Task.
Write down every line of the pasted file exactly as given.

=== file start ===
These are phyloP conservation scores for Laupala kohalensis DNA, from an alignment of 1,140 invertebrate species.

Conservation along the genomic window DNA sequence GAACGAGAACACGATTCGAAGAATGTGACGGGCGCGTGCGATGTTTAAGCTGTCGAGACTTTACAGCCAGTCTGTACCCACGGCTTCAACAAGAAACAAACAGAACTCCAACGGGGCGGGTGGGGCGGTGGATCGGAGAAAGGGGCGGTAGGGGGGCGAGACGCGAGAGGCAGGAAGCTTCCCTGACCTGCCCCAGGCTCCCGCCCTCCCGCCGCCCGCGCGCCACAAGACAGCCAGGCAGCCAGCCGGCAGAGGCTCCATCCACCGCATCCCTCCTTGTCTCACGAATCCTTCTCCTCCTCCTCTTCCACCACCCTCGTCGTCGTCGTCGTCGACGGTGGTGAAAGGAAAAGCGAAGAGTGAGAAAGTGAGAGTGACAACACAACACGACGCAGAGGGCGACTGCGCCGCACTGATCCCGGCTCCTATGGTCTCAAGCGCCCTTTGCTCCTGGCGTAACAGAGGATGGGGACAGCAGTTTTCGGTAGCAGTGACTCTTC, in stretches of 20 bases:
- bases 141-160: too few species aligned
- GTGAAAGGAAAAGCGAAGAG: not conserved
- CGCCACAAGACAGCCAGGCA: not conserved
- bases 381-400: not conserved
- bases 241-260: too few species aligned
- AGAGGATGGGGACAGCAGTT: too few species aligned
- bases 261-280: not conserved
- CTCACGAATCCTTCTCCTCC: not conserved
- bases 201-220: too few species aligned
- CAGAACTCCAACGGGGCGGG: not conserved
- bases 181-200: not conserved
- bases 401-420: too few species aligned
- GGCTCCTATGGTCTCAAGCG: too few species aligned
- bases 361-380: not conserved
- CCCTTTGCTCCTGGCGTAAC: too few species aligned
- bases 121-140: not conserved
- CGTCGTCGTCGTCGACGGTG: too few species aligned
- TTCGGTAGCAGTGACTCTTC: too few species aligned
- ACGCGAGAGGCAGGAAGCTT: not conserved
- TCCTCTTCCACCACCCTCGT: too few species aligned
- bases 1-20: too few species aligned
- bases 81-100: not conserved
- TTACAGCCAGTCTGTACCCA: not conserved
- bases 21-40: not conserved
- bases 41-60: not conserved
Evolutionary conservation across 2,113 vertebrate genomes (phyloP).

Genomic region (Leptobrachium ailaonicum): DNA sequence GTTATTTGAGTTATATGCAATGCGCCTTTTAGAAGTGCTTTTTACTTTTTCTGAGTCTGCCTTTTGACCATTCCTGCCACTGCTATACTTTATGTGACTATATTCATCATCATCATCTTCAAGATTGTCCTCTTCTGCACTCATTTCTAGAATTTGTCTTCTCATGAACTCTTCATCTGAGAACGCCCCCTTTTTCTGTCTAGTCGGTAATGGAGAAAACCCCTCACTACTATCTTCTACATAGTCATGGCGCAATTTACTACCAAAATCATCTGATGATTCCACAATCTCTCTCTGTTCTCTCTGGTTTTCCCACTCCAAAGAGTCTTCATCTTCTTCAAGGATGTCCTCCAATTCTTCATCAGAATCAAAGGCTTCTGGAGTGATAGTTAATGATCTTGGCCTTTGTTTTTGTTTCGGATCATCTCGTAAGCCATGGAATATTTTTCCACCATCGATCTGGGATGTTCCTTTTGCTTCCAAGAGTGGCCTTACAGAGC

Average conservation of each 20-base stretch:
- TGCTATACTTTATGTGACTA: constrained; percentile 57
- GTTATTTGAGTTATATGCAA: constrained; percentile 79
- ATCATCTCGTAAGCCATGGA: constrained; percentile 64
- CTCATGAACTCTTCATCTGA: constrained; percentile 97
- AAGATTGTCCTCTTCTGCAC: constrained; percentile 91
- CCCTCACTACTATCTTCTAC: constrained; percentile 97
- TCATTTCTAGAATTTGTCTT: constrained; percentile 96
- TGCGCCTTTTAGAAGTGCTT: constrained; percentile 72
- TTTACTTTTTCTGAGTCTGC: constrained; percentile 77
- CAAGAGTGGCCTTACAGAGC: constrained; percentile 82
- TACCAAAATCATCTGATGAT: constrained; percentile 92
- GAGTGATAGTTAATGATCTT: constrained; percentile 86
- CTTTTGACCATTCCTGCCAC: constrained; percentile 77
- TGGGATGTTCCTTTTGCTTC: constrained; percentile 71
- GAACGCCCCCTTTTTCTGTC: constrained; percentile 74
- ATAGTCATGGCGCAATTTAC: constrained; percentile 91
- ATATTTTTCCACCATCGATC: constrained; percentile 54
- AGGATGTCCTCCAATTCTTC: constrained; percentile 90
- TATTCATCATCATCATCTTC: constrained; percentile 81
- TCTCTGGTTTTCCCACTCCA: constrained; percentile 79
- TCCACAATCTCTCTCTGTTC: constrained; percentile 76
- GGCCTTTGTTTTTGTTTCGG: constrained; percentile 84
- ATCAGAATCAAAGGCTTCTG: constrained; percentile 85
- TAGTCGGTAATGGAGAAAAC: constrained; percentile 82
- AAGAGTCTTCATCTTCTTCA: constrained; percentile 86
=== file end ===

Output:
These are phyloP conservation scores for Laupala kohalensis DNA, from an alignment of 1,140 invertebrate species.

Conservation along the genomic window DNA sequence GAACGAGAACACGATTCGAAGAATGTGACGGGCGCGTGCGATGTTTAAGCTGTCGAGACTTTACAGCCAGTCTGTACCCACGGCTTCAACAAGAAACAAACAGAACTCCAACGGGGCGGGTGGGGCGGTGGATCGGAGAAAGGGGCGGTAGGGGGGCGAGACGCGAGAGGCAGGAAGCTTCCCTGACCTGCCCCAGGCTCCCGCCCTCCCGCCGCCCGCGCGCCACAAGACAGCCAGGCAGCCAGCCGGCAGAGGCTCCATCCACCGCATCCCTCCTTGTCTCACGAATCCTTCTCCTCCTCCTCTTCCACCACCCTCGTCGTCGTCGTCGTCGACGGTGGTGAAAGGAAAAGCGAAGAGTGAGAAAGTGAGAGTGACAACACAACACGACGCAGAGGGCGACTGCGCCGCACTGATCCCGGCTCCTATGGTCTCAAGCGCCCTTTGCTCCTGGCGTAACAGAGGATGGGGACAGCAGTTTTCGGTAGCAGTGACTCTTC, in stretches of 20 bases:
- bases 141-160: too few species aligned
- GTGAAAGGAAAAGCGAAGAG: not conserved
- CGCCACAAGACAGCCAGGCA: not conserved
- bases 381-400: not conserved
- bases 241-260: too few species aligned
- AGAGGATGGGGACAGCAGTT: too few species aligned
- bases 261-280: not conserved
- CTCACGAATCCTTCTCCTCC: not conserved
- bases 201-220: too few species aligned
- CAGAACTCCAACGGGGCGGG: not conserved
- bases 181-200: not conserved
- bases 401-420: too few species aligned
- GGCTCCTATGGTCTCAAGCG: too few species aligned
- bases 361-380: not conserved
- CCCTTTGCTCCTGGCGTAAC: too few species aligned
- bases 121-140: not conserved
- CGTCGTCGTCGTCGACGGTG: too few species aligned
- TTCGGTAGCAGTGACTCTTC: too few species aligned
- ACGCGAGAGGCAGGAAGCTT: not conserved
- TCCTCTTCCACCACCCTCGT: too few species aligned
- bases 1-20: too few species aligned
- bases 81-100: not conserved
- TTACAGCCAGTCTGTACCCA: not conserved
- bases 21-40: not conserved
- bases 41-60: not conserved
Evolutionary conservation across 2,113 vertebrate genomes (phyloP).

Genomic region (Leptobrachium ailaonicum): DNA sequence GTTATTTGAGTTATATGCAATGCGCCTTTTAGAAGTGCTTTTTACTTTTTCTGAGTCTGCCTTTTGACCATTCCTGCCACTGCTATACTTTATGTGACTATATTCATCATCATCATCTTCAAGATTGTCCTCTTCTGCACTCATTTCTAGAATTTGTCTTCTCATGAACTCTTCATCTGAGAACGCCCCCTTTTTCTGTCTAGTCGGTAATGGAGAAAACCCCTCACTACTATCTTCTACATAGTCATGGCGCAATTTACTACCAAAATCATCTGATGATTCCACAATCTCTCTCTGTTCTCTCTGGTTTTCCCACTCCAAAGAGTCTTCATCTTCTTCAAGGATGTCCTCCAATTCTTCATCAGAATCAAAGGCTTCTGGAGTGATAGTTAATGATCTTGGCCTTTGTTTTTGTTTCGGATCATCTCGTAAGCCATGGAATATTTTTCCACCATCGATCTGGGATGTTCCTTTTGCTTCCAAGAGTGGCCTTACAGAGC

Average conservation of each 20-base stretch:
- TGCTATACTTTATGTGACTA: constrained; percentile 57
- GTTATTTGAGTTATATGCAA: constrained; percentile 79
- ATCATCTCGTAAGCCATGGA: constrained; percentile 64
- CTCATGAACTCTTCATCTGA: constrained; percentile 97
- AAGATTGTCCTCTTCTGCAC: constrained; percentile 91
- CCCTCACTACTATCTTCTAC: constrained; percentile 97
- TCATTTCTAGAATTTGTCTT: constrained; percentile 96
- TGCGCCTTTTAGAAGTGCTT: constrained; percentile 72
- TTTACTTTTTCTGAGTCTGC: constrained; percentile 77
- CAAGAGTGGCCTTACAGAGC: constrained; percentile 82
- TACCAAAATCATCTGATGAT: constrained; percentile 92
- GAGTGATAGTTAATGATCTT: constrained; percentile 86
- CTTTTGACCATTCCTGCCAC: constrained; percentile 77
- TGGGATGTTCCTTTTGCTTC: constrained; percentile 71
- GAACGCCCCCTTTTTCTGTC: constrained; percentile 74
- ATAGTCATGGCGCAATTTAC: constrained; percentile 91
- ATATTTTTCCACCATCGATC: constrained; percentile 54
- AGGATGTCCTCCAATTCTTC: constrained; percentile 90
- TATTCATCATCATCATCTTC: constrained; percentile 81
- TCTCTGGTTTTCCCACTCCA: constrained; percentile 79
- TCCACAATCTCTCTCTGTTC: constrained; percentile 76
- GGCCTTTGTTTTTGTTTCGG: constrained; percentile 84
- ATCAGAATCAAAGGCTTCTG: constrained; percentile 85
- TAGTCGGTAATGGAGAAAAC: constrained; percentile 82
- AAGAGTCTTCATCTTCTTCA: constrained; percentile 86